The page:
The clarion call has been sounded many times before, but this time it appears even more true and urgent than usual: Iraq is in crisis with the possibility of a return to sectarian strife if not all-out civil war. And this crisis cannot wait until the holidays are over for high-level U.S. attention.
Reaching this conclusion does not require critiquing the Obama administration’s recent policies on Iraq, and most specifically its bringing home U.S. military units in Iraq. While the recent victory speeches were clearly a step too far, the policy was, if unfortunate at one level, also difficult to avoid at another.
The Iraqi parliament’s decision not to accord American forces immunity from prosecution under Iraqi law would have created a precedent that the United States, with its global responsibilities and operations, could not countenance. The administration might have been able to maneuver around the parliament’s position but it would have been very challenging. Moreover, recent dynamics in the region in general and Syria in particular may have, in ways hard to predict a few months ago, added to Prime Minister Maliki’s paranoia about possible coups or other forms of domestic unrest.
That said, we are where we are, and the situation is acute. Prime Minister Maliki appears to be pulling a page out of the Baathist playbook, strong-arming his political opponents into submission, resignation – or worse. The accusations against Vice President Tareq al-Hashemi and his ally Saleh al-Mutlaq that they were involved in assassination plots and the like against the prime minister are probably specious. In any event, the accusations should not have been engineered by a prime minister within a constitutional system like Iraq’s. Only independent courts should ever make such charges and demand the arrest of the accused.
With the connivance of a Supreme Court that he has manipulated and stacked, Maliki has taken it upon himself to go after these rivals, both of whom are Sunni, making the prospect of sectarian conflict very real. Reports that his next target may be the reputable Finance Minister, Rafi al-Issawi, another Sunni, only add further fuel to the fire.
With Hashemi escaping for the moment to quasi-sanctuary in Kurdistan, there is a moment of opportunity to defuse the crisis before anyone is hurt. But it is slipping away fast. The United States needs to consider any and all diplomatic tools it can creatively muster to address the problem. An emergency trip to Baghdad by Secretary of State Clinton and Vice President Biden is where the creative thinking should begin, not end.
They might ask someone from the previous administration like Steve Hadley, former national security advisor, to go along for added leverage and to convey the bipartisan resolve of the United States to stay engaged in Iraq and prevent it from collapsing, which would carry enormous potential consequences for the region and the world. Additional steps up to and including an emergency conference in a place like Istanbul that President Obama – perhaps joined by former President Bush or Secretary Rice – could convene is the kind of idea that should not be written off.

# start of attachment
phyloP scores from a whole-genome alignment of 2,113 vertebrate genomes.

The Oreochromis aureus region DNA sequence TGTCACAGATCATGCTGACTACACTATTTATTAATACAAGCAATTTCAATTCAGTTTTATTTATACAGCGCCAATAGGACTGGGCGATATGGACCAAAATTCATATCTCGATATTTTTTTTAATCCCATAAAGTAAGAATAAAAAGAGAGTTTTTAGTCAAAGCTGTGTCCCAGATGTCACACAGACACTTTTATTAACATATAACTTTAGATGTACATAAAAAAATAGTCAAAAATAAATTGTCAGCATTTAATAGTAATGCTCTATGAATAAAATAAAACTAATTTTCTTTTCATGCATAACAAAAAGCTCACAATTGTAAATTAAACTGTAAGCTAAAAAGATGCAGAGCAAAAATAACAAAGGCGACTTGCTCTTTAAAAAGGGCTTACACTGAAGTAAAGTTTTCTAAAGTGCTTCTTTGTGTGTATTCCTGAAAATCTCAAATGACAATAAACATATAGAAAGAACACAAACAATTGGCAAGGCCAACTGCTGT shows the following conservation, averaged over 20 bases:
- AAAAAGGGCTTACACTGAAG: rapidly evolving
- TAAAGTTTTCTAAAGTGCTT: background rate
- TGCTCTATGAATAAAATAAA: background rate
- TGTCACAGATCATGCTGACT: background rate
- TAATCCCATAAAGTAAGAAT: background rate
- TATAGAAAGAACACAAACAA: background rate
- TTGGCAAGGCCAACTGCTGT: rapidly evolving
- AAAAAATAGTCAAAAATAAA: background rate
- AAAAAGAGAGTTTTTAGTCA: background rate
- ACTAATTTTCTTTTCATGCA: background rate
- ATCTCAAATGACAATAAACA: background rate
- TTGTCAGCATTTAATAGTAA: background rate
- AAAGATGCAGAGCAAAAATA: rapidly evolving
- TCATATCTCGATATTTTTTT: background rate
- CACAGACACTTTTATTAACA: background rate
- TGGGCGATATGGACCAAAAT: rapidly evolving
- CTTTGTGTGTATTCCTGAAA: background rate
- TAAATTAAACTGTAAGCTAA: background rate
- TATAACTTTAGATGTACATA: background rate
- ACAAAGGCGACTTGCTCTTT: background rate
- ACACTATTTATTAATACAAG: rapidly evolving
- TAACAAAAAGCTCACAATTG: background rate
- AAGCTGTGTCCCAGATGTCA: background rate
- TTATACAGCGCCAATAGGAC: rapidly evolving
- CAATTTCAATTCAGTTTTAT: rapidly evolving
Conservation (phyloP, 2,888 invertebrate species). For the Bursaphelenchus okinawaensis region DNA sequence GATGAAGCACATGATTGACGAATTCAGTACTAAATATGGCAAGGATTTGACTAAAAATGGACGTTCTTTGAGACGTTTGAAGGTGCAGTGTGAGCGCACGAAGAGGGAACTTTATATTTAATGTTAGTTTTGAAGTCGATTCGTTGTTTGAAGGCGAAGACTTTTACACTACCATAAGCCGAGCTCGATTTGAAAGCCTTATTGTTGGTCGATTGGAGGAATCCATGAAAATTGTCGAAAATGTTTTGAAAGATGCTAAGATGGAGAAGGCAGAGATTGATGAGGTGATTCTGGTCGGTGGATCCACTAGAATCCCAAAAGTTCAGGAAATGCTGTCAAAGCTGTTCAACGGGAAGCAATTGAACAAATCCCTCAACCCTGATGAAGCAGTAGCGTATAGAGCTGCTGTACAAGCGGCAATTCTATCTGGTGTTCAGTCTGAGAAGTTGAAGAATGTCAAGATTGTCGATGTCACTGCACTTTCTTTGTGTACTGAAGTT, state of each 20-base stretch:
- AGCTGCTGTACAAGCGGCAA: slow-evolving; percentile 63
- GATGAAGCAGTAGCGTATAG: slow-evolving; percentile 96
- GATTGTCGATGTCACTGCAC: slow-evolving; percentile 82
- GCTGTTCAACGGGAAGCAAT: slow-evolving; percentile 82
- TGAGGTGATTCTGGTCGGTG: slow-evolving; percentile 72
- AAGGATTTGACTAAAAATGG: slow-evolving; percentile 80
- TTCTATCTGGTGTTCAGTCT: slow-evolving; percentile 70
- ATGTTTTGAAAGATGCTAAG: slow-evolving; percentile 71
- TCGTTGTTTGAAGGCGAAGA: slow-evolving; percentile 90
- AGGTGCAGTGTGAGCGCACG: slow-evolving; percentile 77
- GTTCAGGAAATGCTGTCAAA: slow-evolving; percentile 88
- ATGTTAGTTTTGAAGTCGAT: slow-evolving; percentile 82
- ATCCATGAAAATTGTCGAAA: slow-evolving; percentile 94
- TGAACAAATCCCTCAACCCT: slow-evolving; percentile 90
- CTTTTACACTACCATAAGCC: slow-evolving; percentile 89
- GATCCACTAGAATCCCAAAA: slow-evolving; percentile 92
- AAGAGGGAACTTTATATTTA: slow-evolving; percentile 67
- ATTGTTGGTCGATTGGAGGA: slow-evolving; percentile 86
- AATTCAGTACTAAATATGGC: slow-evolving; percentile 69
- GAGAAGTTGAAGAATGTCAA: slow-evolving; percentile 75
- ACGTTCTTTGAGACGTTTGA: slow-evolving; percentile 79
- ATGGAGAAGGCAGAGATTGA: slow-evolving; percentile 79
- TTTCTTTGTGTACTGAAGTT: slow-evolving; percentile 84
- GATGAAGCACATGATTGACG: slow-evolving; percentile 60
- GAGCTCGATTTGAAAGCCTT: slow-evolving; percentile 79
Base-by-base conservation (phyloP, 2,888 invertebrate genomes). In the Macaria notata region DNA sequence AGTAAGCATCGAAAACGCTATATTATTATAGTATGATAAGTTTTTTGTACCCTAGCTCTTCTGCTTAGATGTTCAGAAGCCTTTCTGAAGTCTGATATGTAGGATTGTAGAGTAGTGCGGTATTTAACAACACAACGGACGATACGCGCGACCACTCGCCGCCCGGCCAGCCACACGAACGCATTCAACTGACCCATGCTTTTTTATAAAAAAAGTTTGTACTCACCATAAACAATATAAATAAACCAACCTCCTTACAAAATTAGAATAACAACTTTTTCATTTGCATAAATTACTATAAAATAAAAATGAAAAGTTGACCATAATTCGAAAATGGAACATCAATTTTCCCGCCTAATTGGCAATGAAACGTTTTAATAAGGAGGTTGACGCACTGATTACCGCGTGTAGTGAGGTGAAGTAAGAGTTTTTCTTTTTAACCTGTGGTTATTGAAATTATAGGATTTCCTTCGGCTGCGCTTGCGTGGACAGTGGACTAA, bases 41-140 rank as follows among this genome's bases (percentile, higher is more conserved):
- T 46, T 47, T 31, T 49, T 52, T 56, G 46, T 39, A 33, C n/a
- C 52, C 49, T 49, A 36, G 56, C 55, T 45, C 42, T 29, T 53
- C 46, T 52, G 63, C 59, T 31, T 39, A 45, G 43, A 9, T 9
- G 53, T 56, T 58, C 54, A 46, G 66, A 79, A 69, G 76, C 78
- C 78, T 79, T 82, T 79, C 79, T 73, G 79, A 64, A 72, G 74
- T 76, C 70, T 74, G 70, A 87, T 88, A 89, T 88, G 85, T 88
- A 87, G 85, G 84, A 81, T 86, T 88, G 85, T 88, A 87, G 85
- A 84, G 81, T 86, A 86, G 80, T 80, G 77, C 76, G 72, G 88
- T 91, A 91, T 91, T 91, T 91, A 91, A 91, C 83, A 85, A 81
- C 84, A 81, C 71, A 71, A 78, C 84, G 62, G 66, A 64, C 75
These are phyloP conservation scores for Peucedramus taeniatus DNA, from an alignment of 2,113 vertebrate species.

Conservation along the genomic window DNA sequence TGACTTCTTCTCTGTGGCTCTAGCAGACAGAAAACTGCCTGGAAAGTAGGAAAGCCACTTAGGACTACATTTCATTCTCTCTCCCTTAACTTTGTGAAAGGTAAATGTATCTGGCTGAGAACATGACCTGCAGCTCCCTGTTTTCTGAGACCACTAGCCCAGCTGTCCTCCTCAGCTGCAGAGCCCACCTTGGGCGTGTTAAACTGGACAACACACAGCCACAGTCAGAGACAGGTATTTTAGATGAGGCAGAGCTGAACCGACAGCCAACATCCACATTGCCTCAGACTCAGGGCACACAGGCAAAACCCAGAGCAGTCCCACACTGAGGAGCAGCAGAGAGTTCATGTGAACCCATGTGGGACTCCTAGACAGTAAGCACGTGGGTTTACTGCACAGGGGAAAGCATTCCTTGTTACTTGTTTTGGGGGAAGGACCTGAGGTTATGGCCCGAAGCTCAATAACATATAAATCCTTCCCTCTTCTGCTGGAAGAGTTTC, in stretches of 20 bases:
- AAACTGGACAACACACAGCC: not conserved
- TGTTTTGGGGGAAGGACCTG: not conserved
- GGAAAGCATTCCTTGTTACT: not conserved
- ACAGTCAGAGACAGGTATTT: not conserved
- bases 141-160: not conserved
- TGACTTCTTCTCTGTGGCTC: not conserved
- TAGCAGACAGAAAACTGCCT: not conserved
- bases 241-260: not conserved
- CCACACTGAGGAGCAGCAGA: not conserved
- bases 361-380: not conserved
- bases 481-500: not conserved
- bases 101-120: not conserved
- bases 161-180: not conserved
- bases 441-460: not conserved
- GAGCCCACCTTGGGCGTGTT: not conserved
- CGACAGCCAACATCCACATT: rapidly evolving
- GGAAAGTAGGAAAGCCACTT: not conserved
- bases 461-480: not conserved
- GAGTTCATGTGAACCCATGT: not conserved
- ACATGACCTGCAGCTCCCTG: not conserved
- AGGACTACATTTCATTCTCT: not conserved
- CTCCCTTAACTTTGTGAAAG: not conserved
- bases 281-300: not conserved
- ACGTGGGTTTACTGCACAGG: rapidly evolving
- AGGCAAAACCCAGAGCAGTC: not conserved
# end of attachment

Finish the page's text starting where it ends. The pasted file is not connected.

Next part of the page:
This is the moment to call in all the personal chips and connections we as a nation can muster, regardless of who gets blame or credit in the ultimate American domestic political calculus on the subject. The one thing no American leader or prospective leader can want or afford is a failed Iraq.
The reason for taking such dramatic measures is that it is hard, otherwise, to see how the crisis can be defused at a time when Maliki is not just politely arresting rivals but having his cronies point tanks at the rivals’ houses. The ability to put Humpty Dumpty back together through a face-saving device, like asking an international board of inquiry to investigate the charges against Hashemi, is probably gone. Only high-level political engagement now stands much of a chance. The telephone is not good enough right now.
A new deal would probably require Maliki to give up control of the ministries of defense and interior to reputable, neutral individuals outside his coalition – perhaps at least one to Kurdish leaders, who have the best ability at the moment to straddle the growing Sunni-Shia divide within Iraq. He would have to agree as well to stop abusing the constitution and issuing arrest warrants or firing other Iraqi leaders using the powers of the prime minister’s office. Other solutions may be possible too, and the best would be the departure of Maliki from the scene. But with that latter idea unlikely to go anywhere, a dilution of his power together with greater oversight from trusted Iraqis and international friends may be our only hope.
This issue, alas, cannot wait.